PCI4.0 slots from the chipset run into a heat problem with requiring active cooling with AMD. The the silicone production improve increase solved that problem for PCI 4.0 in the current generation. Yes needing more cooling area area todo PCI5.0 all ports verses the prior PCI 4.0 is also problem.

                    mdedetrich majority of the PCIe 5.0 problem its turning out to be chipset. It has not turned out to be healthy or user-friendly at all to have on motherboard fans that are not replaceable so users don't want to buy motherboards with fans.

                    The interesting question at PCIe 6.0 will silicon improved that a PCIe 6.0 chip-set can run fan-less. GPUs are not using a full x16 PCIe 4.0 slot bandwidth now. Performance improvements don't appear to be coming in the consumer space from having PCI5.0 other than on the M.2 in the short term.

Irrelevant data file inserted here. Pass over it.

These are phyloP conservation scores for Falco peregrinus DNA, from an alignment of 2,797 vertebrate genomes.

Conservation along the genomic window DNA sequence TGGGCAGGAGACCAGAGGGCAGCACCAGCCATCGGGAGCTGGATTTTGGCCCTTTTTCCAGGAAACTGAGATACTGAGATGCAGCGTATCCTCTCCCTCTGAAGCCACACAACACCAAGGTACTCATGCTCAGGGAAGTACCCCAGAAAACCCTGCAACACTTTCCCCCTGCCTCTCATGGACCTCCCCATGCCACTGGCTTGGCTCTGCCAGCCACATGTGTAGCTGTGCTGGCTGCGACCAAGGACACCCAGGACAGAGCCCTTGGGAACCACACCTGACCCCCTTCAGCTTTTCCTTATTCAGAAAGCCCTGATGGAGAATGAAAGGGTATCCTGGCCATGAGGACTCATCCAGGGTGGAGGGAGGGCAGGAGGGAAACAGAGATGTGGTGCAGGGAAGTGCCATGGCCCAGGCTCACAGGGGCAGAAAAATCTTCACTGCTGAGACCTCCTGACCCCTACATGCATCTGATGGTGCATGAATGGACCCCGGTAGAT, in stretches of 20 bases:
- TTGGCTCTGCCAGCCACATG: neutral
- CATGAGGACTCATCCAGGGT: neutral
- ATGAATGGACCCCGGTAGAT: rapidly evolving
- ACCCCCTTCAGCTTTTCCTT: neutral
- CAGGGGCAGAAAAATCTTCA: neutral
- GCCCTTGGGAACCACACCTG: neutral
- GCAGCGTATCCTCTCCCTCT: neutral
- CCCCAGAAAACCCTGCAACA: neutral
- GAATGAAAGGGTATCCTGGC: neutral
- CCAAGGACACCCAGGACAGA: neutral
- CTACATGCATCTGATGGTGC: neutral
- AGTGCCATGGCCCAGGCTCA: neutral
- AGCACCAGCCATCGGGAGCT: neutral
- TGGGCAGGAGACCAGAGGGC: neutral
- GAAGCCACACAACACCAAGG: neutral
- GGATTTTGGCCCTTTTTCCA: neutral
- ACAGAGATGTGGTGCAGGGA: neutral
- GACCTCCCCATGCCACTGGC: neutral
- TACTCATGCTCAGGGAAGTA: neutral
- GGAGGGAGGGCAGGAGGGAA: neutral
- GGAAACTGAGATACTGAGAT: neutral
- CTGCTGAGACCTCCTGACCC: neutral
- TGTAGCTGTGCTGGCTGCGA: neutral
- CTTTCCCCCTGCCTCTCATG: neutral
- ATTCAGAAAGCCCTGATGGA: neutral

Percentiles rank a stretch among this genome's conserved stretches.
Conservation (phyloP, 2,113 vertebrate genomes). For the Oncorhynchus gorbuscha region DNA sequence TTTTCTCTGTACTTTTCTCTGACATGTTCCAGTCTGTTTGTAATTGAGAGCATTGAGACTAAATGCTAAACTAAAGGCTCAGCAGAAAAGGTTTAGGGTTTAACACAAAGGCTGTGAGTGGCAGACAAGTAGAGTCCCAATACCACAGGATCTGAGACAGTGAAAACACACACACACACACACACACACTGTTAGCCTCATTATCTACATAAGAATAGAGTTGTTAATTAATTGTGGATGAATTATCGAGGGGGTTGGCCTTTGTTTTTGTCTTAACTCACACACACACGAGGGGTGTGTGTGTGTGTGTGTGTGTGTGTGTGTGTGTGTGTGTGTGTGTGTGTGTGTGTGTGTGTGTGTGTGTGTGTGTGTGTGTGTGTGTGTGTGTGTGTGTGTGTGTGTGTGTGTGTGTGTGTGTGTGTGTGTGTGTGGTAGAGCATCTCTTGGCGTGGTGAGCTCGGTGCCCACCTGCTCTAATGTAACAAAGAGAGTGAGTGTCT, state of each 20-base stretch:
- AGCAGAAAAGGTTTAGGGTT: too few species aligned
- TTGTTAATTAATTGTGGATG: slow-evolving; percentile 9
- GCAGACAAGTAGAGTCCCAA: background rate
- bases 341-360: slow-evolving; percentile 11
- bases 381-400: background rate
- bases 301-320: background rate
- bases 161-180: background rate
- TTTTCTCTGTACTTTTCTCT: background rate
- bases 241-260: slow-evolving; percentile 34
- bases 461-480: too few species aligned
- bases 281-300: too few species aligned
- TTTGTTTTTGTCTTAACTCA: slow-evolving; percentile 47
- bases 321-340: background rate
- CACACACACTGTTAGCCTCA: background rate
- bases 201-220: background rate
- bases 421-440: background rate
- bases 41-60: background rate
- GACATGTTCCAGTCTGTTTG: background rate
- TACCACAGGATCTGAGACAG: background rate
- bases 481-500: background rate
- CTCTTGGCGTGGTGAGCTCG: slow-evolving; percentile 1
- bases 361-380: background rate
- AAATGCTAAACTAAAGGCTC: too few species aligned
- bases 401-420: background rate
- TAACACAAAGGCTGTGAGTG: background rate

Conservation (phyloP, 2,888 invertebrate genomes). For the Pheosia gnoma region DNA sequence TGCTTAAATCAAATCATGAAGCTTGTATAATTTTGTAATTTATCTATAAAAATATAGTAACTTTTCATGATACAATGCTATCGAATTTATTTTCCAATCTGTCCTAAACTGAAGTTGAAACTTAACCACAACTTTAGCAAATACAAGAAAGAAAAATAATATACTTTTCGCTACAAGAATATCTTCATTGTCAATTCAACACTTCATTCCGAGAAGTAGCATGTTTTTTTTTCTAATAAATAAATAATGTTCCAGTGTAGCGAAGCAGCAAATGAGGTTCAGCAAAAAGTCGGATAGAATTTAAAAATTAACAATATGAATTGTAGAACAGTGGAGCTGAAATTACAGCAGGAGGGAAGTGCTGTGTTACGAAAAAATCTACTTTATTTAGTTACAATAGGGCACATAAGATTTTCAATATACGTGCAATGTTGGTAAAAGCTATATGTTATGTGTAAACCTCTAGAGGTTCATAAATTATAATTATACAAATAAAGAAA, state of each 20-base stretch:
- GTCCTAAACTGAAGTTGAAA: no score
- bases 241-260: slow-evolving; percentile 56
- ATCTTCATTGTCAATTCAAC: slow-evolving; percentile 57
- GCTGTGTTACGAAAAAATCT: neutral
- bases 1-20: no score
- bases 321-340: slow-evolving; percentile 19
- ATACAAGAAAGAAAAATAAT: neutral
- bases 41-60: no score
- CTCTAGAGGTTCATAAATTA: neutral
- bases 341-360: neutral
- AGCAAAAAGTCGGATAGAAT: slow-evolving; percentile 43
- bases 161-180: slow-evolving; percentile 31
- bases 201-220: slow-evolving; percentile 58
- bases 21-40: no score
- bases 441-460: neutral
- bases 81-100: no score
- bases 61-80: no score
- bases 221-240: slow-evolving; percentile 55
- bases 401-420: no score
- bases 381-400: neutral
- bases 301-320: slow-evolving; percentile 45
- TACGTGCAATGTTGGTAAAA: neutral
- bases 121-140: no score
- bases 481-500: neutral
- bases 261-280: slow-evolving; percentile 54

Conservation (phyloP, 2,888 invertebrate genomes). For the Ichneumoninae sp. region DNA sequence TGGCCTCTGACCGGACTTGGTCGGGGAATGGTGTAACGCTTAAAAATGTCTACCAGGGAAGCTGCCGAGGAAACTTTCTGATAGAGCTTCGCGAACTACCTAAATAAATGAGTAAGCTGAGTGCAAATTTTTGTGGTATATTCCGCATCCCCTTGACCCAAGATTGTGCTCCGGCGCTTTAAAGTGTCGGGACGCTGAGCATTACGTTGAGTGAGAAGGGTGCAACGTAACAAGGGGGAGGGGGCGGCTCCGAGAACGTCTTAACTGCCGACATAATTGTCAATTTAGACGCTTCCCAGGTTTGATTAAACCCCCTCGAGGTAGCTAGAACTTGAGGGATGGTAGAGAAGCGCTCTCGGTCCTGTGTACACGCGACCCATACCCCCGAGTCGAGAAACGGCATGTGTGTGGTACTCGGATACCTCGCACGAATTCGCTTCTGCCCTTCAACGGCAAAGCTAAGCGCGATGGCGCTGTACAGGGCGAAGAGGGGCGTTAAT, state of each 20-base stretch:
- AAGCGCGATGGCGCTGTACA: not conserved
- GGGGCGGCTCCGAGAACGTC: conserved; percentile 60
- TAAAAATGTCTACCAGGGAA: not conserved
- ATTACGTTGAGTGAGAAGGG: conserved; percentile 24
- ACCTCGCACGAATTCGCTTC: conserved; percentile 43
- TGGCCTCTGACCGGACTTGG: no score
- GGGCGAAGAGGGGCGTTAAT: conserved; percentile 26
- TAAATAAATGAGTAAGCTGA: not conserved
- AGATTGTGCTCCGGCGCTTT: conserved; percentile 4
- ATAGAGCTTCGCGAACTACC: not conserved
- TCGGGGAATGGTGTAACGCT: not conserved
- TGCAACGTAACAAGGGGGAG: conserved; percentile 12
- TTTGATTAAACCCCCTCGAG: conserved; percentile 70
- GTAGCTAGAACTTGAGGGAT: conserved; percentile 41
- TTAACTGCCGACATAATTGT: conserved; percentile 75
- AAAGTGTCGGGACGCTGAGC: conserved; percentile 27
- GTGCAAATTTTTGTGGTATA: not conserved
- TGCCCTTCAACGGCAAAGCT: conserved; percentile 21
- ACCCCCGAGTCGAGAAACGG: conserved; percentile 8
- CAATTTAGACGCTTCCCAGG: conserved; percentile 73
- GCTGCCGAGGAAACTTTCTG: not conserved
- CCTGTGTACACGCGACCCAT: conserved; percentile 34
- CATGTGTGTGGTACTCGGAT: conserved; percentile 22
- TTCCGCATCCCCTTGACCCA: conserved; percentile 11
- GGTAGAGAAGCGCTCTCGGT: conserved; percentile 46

We are running into diminishing returns for you consumer users of these higher PCIe . Its not that motherboard makers cannot make full PCIe 5.0 motherboards or will not be able to make PCIe 6.0 motherboards Its more will the cost be worth it.

                    PCIe 6.0 gets a lot more messy as noted here.
                    https://www.anandtech.com/show/17203...-reach-128gbps
                    FLIT encoding is also being backported in a sense to lower link rates; once FLIT is enabled on a link, a link will remain in FLIT mode at all times, even if the link rate is negotiated down.
                    So this could result in the lower speed slots on a PCIe 6.0 motherboard not in fact being absolutely identical. PCIe 4.0 generation of boards to PCIe 5.0 generation of motherboards there are a few changes. not that disruptive. PCIe 6.0 could be quite disruptive.